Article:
Over at Coffeehouse Contemplative, Jeff Nelson has a parody that beat me to an issue I’ve been wanting to address: the idea that everything you’re doing is wrong.
Here’s a non-comprehensive list of things I am apparently doing wrong: tying my shoes, adding milk to scrambled eggs, putting oil in pasta, peeling bananas, crossing out words, eating tic tacs, eating cupcakes, cutting bread, and putting rolls of toilet paper on the toilet paper holder. “You’re doing it wrong,” has become the cute click-bait listicle way of saying “Here’s a different approach.”
And I like cute click-bait listicles. That’s probably another thing I’m doing wrong. But we live in a hypercritical culture. That’s especially true on the internet, where ‘well… actually’ has become a mantra.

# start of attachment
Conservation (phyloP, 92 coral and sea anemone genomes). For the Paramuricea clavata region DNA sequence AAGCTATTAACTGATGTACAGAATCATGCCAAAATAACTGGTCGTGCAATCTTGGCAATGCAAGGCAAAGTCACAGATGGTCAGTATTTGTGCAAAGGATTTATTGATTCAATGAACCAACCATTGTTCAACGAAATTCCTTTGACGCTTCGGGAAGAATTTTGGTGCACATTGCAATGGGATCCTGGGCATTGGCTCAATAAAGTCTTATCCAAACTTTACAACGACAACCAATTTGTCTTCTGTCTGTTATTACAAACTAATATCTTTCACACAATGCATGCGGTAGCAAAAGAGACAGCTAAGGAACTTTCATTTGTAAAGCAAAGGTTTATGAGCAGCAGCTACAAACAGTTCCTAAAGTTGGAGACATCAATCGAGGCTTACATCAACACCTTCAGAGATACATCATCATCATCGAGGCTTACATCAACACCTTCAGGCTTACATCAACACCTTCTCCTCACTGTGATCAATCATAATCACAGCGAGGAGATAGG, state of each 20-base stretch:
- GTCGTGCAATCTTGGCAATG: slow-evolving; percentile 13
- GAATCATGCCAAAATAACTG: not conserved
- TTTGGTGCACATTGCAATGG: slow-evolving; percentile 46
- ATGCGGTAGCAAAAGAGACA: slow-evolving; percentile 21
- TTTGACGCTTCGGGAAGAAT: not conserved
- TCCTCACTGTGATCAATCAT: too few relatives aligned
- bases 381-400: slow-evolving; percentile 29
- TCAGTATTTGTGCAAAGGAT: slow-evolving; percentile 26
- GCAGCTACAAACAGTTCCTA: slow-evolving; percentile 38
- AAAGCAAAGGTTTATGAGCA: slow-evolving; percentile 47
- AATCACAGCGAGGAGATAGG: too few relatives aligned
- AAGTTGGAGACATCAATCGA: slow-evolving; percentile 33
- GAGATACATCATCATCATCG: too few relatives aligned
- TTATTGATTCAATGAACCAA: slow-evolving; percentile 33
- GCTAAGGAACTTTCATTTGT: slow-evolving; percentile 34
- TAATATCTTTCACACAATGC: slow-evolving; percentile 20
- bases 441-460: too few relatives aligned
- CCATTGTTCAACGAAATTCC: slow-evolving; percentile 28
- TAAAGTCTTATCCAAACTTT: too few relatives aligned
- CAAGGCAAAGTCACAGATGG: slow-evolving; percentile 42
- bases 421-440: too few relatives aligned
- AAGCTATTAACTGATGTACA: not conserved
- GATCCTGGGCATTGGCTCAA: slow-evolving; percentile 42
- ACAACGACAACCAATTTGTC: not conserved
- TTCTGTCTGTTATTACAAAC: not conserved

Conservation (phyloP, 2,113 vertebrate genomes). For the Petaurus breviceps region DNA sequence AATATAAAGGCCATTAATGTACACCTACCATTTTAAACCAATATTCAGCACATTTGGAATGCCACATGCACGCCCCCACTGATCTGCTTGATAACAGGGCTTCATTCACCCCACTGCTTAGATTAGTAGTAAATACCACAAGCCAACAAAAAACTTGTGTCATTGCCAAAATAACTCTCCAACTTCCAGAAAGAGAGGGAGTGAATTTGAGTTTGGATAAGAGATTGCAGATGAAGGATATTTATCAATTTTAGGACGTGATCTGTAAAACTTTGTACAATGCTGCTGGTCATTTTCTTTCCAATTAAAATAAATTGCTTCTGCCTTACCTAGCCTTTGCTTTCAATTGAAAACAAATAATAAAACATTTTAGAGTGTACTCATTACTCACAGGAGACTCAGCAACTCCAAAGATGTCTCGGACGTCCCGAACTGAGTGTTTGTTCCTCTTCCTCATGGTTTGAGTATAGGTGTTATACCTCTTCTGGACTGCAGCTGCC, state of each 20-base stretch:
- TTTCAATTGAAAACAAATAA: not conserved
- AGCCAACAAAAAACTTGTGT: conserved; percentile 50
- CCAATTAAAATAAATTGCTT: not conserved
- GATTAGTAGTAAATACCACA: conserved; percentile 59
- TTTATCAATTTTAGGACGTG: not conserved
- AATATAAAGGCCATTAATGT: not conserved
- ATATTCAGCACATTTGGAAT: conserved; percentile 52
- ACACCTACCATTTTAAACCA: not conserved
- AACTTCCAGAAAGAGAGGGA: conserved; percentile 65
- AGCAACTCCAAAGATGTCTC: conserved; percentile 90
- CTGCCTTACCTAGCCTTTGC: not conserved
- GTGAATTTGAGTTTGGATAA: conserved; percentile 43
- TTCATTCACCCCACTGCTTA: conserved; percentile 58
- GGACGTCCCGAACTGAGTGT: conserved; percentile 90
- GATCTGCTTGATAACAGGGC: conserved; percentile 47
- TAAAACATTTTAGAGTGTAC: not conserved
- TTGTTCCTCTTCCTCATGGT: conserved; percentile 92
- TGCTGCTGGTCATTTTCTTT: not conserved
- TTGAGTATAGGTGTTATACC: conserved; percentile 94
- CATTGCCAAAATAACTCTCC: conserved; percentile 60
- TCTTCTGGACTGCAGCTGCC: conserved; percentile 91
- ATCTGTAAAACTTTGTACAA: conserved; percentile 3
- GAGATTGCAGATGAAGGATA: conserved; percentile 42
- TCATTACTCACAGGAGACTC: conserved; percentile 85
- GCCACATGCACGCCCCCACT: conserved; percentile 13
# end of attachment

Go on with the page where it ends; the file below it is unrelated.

So, I want to say just three, easy things:
You are doing things wrong. I am doing things wrong. It is a fact of human life that we make mistakes and we build bad habits. Some of the things we do wrong matter: we support unethical companies, we hurt other people, we make the world a little worse or we fail to make it a little better.
Different isn’t wrong. You can tie your shoes however you want. You can put oil in your pasta. You can cut bread from the top. There might be ways to do things that are different. There might be ways to do things that are better. But that doesn’t mean that they way you are doing things is wrong.
As long as it works and it doesn’t hurt anyone, it’s fine. This is a key point. Do the things that work for you and don’t hurt anyone else. That’s fine. That’s good. But also seek to improve from there, because who wants to settle for fine?
In a world that is increasingly critical, we don’t need more lists of things we’re doing wrong. We need permission to be doing the best we can, and encouragement to do better tomorrow.